ComunicArte: discovering Villa Imperiale in Pesaro

5' di lettura 02/07/2020 - It was in 1913 and ’14 when the great art historian Roberto Longhi wrote: “Get accustomed to going for a walk in architectural sites, and attempt to get used to the delight offered by buildings and by the architectural connection which lies between constructions.”

“From this, you could then descend to the enjoyment of the details”. (“Breve ma veridica storia della pittura italiana”, “A brief but true history of Italian painting”).

All our respect and appreciation, then, should be given to what he defines as “the art that mingles with life the most”. Indeed, architecture, by preserving all its historical nuances, can be visually poetic and can give us directions that would guide us on this world.

A lovely walk in the search of the infinite connections between the general and the particular is what we suggest you to do inside Villa Imperiale of Pesaro. In this place, the accuracy of the landscape and the eccentric mannerist taste for the ‘varietas’ blend together.

The architectural site, which is characterised by three terraced gardens that follow the shape of San Bartolo’s hill, is divided in two different but connected parts. The first part, dated back to the second half of 15th century, stands out for the rectangular tower, a heritage of an age that was about end. The part with the tower is the portion of the villa that was built during the reign of Alessandro Sforza from Cotignola (Ravenna). We can find his symbol in the rampant lion that a branch of a quince carries not by chance. The title “Imperiale” derives exactly from this first phase of the construction of the villa. During this phase, the Holy Roman Empire’s Emperor Federico III from Habsburg was invited by Sforza in 1468 to lay the foundation stone of the future noble home. The second part, built in the 16th century, was designed (but never finished for financial reasons) from 1522 by Girolamo Genga, a great architect, set designer and painter in Urbino. In that period, he was at the service of Francesco Maria I della Rovere. His style tastes were linked to those of Luca Signorinelli, Perugino and Raffaello.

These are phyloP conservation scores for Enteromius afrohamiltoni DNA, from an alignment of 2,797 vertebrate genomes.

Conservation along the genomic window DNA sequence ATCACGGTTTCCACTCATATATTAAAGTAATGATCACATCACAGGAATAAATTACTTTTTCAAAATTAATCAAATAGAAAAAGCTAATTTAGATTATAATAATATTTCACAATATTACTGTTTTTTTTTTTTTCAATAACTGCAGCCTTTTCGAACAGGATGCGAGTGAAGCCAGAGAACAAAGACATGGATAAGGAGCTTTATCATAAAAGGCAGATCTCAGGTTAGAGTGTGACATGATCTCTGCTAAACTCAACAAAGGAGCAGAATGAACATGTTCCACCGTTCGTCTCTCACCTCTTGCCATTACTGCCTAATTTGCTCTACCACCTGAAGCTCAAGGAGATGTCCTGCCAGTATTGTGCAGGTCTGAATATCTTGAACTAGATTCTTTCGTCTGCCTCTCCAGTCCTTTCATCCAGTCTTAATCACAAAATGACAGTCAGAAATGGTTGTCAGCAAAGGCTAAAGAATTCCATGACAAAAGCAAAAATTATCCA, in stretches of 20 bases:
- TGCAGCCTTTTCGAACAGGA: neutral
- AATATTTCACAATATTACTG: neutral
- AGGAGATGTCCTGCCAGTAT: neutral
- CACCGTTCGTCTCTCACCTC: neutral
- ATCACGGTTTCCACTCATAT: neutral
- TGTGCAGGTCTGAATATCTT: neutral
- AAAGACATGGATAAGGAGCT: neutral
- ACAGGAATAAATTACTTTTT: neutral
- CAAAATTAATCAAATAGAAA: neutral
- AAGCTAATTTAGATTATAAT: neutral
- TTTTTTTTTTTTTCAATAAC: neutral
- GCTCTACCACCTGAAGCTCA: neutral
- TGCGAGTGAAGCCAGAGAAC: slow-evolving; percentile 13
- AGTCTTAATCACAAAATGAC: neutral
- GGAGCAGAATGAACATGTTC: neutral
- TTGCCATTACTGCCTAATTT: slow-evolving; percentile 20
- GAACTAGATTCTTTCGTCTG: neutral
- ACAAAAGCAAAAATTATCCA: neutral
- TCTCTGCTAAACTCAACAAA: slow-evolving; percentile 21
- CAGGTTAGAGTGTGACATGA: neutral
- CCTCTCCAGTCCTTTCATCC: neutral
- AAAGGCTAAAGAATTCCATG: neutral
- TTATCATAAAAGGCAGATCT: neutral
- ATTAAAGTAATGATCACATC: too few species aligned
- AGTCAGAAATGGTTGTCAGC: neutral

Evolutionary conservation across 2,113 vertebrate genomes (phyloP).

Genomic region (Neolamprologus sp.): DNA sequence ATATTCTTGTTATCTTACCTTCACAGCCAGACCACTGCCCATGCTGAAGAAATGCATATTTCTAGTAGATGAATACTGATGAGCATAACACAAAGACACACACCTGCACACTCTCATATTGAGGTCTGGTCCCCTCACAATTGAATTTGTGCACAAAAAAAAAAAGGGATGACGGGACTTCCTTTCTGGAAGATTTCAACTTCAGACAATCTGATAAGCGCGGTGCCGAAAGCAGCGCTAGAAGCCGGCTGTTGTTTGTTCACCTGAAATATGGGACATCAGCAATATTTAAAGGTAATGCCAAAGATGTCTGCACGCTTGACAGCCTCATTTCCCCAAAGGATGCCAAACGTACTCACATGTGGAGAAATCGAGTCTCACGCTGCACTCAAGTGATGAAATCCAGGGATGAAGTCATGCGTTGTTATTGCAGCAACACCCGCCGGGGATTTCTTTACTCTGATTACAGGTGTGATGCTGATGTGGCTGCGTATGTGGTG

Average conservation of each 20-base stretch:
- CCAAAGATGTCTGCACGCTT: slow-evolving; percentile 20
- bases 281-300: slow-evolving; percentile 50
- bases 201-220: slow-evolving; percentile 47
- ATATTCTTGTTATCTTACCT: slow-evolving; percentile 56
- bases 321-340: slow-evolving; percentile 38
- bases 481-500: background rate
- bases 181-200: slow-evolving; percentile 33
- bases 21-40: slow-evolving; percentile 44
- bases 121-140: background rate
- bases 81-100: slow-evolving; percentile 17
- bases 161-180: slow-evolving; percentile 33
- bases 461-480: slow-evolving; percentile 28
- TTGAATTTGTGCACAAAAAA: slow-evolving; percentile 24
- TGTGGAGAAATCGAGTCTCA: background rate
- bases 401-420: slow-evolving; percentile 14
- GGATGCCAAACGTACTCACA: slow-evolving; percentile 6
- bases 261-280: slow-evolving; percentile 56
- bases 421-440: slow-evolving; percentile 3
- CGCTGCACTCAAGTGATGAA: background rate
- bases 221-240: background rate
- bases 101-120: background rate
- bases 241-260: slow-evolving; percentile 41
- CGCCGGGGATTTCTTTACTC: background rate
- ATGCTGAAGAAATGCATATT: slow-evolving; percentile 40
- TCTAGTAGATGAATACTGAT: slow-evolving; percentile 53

The art historian and museologist Anna Maria Petrioli Tofani (who has been mentioned by Pietro Zampetti in the second volume of his “Pittura nelle Marche”) describes Genga’s art as follows: “His preference for the expressive forms of an originality, which sometimes touches the eccentric, already perceptible in his youth’s works, fully adheres to the lexis and syntax norms of Mannerism”. We can experience that in the fine architectural and decorative solutions embraced by the artist, who creates an arched façade with niches that fake an entrance to the villa and a spiral system of narrow intern passages. The main courtyard is also gorgeous. It is decorated with elegant geometric flowerbeds which contribute to give a touch of colour and vibrancy to the brick employed for construction.

The commission intended to create a place suitable for leisure, based on the model of the ancient roman villas: no more a defensive structure with the function of a castle. The two parts of the Imperiale, the one of the 15th century, commissioned by Sforza and the new one, much more spacious, commissioned by Della Rovere, perfectly harmonise despite their distinctive features.

A vital role in the construction of the whole 16th-century-complex – which is connected to the ancient part thanks to an architectural element with an arch in the basis – was played by Eleonora Gonzaga, Francesco Maria I’s wife and humanist from Venise Pietro Bembo, author of the Latin dedicatory script on the min façade of the new wing of the villa, Eleonora’s homage to his husband. She wanted the construction of the New Imperiale and intended to give it as a gift to his husband, whose turbulent life – a life that had always been full of military campaigns through which he wanted keep the dominance of the vast Duckedom safe from the threats of his enemies, among which the most feared was Pope Leone X. A portrait of Francesco Maria I is kept at the Sala della Giunta in Palazzo Comunale of Senigallia.

Once the family Della Rovere was dead in 1631, the villa was assigned to the Medici, then to the Albani, who married into the Castelbarco. Still today the villa is owned by the Castelbarco-Albani of Milan, who open their doors to visitors during the summer period.

The intern rooms of the Imperiale - which have been decorated with frescos probably between 1530 and 32 by a large group of mannerist artists, at the head of whom there was always Genga –are accessible to visitors at the moment (except for some rooms). Moreover, you can admire what the villa provides in terms of landscapes and flowers: the vegetal species that you can find in the visit path include box bushes, myrtle plants, jasmines, climbing roses, pear and apple trees, citron plants – whose cultivation was very flourish at the age of Della Rovere – and further species, such as bamboos, at the meeting spot of visit guides. This rich vegetation during the Covid-19 lockdown took the risk of being mobbed by some herbivores which live in the adjacent areas of the Imperiale’s park.

Every year, many tourists and foreign students come visit this jewel of Marche’s architecture. It appears that the villa is be better known by foreigners than by autochthones. But the remedy is simple: thanks to the Cooperativa Isairon, plans for the summer season guided visits only on reservation every Wednesday afternoon and Saturday morning. According to Longhi’s council, it is recommended to take advantage of a visit and a walk through the silent and pleasant spaces of this hidden place in which the aesthetics of gardens and the three-dimensional trompe-l’oeil prevail.

Questo è un articolo pubblicato il 02-07-2020 alle 16:11 sul giornale del 03 luglio 2020 - 162 letture

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